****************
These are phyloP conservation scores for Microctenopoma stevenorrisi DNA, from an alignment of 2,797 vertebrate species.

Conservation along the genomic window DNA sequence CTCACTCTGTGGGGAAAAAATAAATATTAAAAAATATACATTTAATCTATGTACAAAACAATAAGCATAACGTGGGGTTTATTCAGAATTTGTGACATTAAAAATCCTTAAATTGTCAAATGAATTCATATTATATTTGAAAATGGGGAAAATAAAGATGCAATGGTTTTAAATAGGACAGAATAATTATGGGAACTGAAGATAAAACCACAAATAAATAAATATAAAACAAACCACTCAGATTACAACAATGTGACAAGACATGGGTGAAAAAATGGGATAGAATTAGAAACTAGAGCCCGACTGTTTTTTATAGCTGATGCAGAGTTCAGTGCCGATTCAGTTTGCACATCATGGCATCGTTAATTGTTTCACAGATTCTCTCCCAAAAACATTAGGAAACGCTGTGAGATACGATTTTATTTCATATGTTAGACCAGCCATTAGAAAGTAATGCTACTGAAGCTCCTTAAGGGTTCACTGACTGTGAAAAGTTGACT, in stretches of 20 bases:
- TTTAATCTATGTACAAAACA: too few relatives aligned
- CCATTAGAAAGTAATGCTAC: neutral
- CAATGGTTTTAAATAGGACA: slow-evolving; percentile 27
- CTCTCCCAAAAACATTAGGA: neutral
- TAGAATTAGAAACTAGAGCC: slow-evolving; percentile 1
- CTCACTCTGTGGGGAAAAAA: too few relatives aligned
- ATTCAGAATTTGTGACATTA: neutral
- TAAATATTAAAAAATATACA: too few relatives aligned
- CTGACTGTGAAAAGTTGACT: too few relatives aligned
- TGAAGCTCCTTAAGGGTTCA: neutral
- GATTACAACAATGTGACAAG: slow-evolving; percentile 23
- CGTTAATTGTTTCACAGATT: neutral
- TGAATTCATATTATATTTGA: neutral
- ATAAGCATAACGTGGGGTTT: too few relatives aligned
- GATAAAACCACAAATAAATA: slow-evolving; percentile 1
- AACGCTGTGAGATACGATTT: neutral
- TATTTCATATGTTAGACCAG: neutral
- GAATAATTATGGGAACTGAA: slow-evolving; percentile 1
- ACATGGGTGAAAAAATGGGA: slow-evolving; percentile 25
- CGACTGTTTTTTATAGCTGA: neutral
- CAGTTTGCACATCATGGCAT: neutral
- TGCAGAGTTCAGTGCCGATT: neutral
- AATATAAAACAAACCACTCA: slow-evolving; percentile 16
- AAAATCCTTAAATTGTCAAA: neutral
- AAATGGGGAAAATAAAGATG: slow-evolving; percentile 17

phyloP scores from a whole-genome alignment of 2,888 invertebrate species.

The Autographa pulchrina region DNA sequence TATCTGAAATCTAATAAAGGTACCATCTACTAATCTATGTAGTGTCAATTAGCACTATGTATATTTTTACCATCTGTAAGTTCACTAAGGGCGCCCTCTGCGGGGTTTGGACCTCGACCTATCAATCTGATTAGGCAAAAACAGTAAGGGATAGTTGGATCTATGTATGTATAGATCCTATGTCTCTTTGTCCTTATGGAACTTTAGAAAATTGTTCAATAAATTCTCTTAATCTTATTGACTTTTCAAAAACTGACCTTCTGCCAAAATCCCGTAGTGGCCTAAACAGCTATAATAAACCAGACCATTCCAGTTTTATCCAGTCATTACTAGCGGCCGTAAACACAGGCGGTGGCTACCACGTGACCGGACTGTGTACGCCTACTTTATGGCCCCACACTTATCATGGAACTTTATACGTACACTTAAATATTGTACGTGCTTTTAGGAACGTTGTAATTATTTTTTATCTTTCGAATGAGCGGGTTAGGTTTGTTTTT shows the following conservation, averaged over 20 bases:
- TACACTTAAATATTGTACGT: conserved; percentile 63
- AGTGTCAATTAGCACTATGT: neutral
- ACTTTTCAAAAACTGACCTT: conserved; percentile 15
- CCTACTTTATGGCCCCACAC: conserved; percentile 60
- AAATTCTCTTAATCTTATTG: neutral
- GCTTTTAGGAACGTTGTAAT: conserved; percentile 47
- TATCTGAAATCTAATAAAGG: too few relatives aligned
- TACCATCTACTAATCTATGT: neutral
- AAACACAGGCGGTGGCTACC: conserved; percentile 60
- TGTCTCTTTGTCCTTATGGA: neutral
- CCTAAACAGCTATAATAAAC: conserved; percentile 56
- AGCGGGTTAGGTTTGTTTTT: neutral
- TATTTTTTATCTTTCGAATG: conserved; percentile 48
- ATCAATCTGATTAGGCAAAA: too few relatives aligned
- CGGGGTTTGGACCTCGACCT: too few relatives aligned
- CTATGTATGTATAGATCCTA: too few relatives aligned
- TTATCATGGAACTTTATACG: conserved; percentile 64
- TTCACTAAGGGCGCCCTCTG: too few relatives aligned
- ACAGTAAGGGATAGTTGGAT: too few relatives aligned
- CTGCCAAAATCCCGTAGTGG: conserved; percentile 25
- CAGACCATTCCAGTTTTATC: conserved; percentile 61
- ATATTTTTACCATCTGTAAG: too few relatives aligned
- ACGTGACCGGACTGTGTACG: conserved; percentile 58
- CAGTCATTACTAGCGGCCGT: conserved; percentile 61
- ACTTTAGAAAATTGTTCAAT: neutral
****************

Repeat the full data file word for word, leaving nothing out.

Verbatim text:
These are phyloP conservation scores for Microctenopoma stevenorrisi DNA, from an alignment of 2,797 vertebrate species.

Conservation along the genomic window DNA sequence CTCACTCTGTGGGGAAAAAATAAATATTAAAAAATATACATTTAATCTATGTACAAAACAATAAGCATAACGTGGGGTTTATTCAGAATTTGTGACATTAAAAATCCTTAAATTGTCAAATGAATTCATATTATATTTGAAAATGGGGAAAATAAAGATGCAATGGTTTTAAATAGGACAGAATAATTATGGGAACTGAAGATAAAACCACAAATAAATAAATATAAAACAAACCACTCAGATTACAACAATGTGACAAGACATGGGTGAAAAAATGGGATAGAATTAGAAACTAGAGCCCGACTGTTTTTTATAGCTGATGCAGAGTTCAGTGCCGATTCAGTTTGCACATCATGGCATCGTTAATTGTTTCACAGATTCTCTCCCAAAAACATTAGGAAACGCTGTGAGATACGATTTTATTTCATATGTTAGACCAGCCATTAGAAAGTAATGCTACTGAAGCTCCTTAAGGGTTCACTGACTGTGAAAAGTTGACT, in stretches of 20 bases:
- TTTAATCTATGTACAAAACA: too few relatives aligned
- CCATTAGAAAGTAATGCTAC: neutral
- CAATGGTTTTAAATAGGACA: slow-evolving; percentile 27
- CTCTCCCAAAAACATTAGGA: neutral
- TAGAATTAGAAACTAGAGCC: slow-evolving; percentile 1
- CTCACTCTGTGGGGAAAAAA: too few relatives aligned
- ATTCAGAATTTGTGACATTA: neutral
- TAAATATTAAAAAATATACA: too few relatives aligned
- CTGACTGTGAAAAGTTGACT: too few relatives aligned
- TGAAGCTCCTTAAGGGTTCA: neutral
- GATTACAACAATGTGACAAG: slow-evolving; percentile 23
- CGTTAATTGTTTCACAGATT: neutral
- TGAATTCATATTATATTTGA: neutral
- ATAAGCATAACGTGGGGTTT: too few relatives aligned
- GATAAAACCACAAATAAATA: slow-evolving; percentile 1
- AACGCTGTGAGATACGATTT: neutral
- TATTTCATATGTTAGACCAG: neutral
- GAATAATTATGGGAACTGAA: slow-evolving; percentile 1
- ACATGGGTGAAAAAATGGGA: slow-evolving; percentile 25
- CGACTGTTTTTTATAGCTGA: neutral
- CAGTTTGCACATCATGGCAT: neutral
- TGCAGAGTTCAGTGCCGATT: neutral
- AATATAAAACAAACCACTCA: slow-evolving; percentile 16
- AAAATCCTTAAATTGTCAAA: neutral
- AAATGGGGAAAATAAAGATG: slow-evolving; percentile 17

phyloP scores from a whole-genome alignment of 2,888 invertebrate species.

The Autographa pulchrina region DNA sequence TATCTGAAATCTAATAAAGGTACCATCTACTAATCTATGTAGTGTCAATTAGCACTATGTATATTTTTACCATCTGTAAGTTCACTAAGGGCGCCCTCTGCGGGGTTTGGACCTCGACCTATCAATCTGATTAGGCAAAAACAGTAAGGGATAGTTGGATCTATGTATGTATAGATCCTATGTCTCTTTGTCCTTATGGAACTTTAGAAAATTGTTCAATAAATTCTCTTAATCTTATTGACTTTTCAAAAACTGACCTTCTGCCAAAATCCCGTAGTGGCCTAAACAGCTATAATAAACCAGACCATTCCAGTTTTATCCAGTCATTACTAGCGGCCGTAAACACAGGCGGTGGCTACCACGTGACCGGACTGTGTACGCCTACTTTATGGCCCCACACTTATCATGGAACTTTATACGTACACTTAAATATTGTACGTGCTTTTAGGAACGTTGTAATTATTTTTTATCTTTCGAATGAGCGGGTTAGGTTTGTTTTT shows the following conservation, averaged over 20 bases:
- TACACTTAAATATTGTACGT: conserved; percentile 63
- AGTGTCAATTAGCACTATGT: neutral
- ACTTTTCAAAAACTGACCTT: conserved; percentile 15
- CCTACTTTATGGCCCCACAC: conserved; percentile 60
- AAATTCTCTTAATCTTATTG: neutral
- GCTTTTAGGAACGTTGTAAT: conserved; percentile 47
- TATCTGAAATCTAATAAAGG: too few relatives aligned
- TACCATCTACTAATCTATGT: neutral
- AAACACAGGCGGTGGCTACC: conserved; percentile 60
- TGTCTCTTTGTCCTTATGGA: neutral
- CCTAAACAGCTATAATAAAC: conserved; percentile 56
- AGCGGGTTAGGTTTGTTTTT: neutral
- TATTTTTTATCTTTCGAATG: conserved; percentile 48
- ATCAATCTGATTAGGCAAAA: too few relatives aligned
- CGGGGTTTGGACCTCGACCT: too few relatives aligned
- CTATGTATGTATAGATCCTA: too few relatives aligned
- TTATCATGGAACTTTATACG: conserved; percentile 64
- TTCACTAAGGGCGCCCTCTG: too few relatives aligned
- ACAGTAAGGGATAGTTGGAT: too few relatives aligned
- CTGCCAAAATCCCGTAGTGG: conserved; percentile 25
- CAGACCATTCCAGTTTTATC: conserved; percentile 61
- ATATTTTTACCATCTGTAAG: too few relatives aligned
- ACGTGACCGGACTGTGTACG: conserved; percentile 58
- CAGTCATTACTAGCGGCCGT: conserved; percentile 61
- ACTTTAGAAAATTGTTCAAT: neutral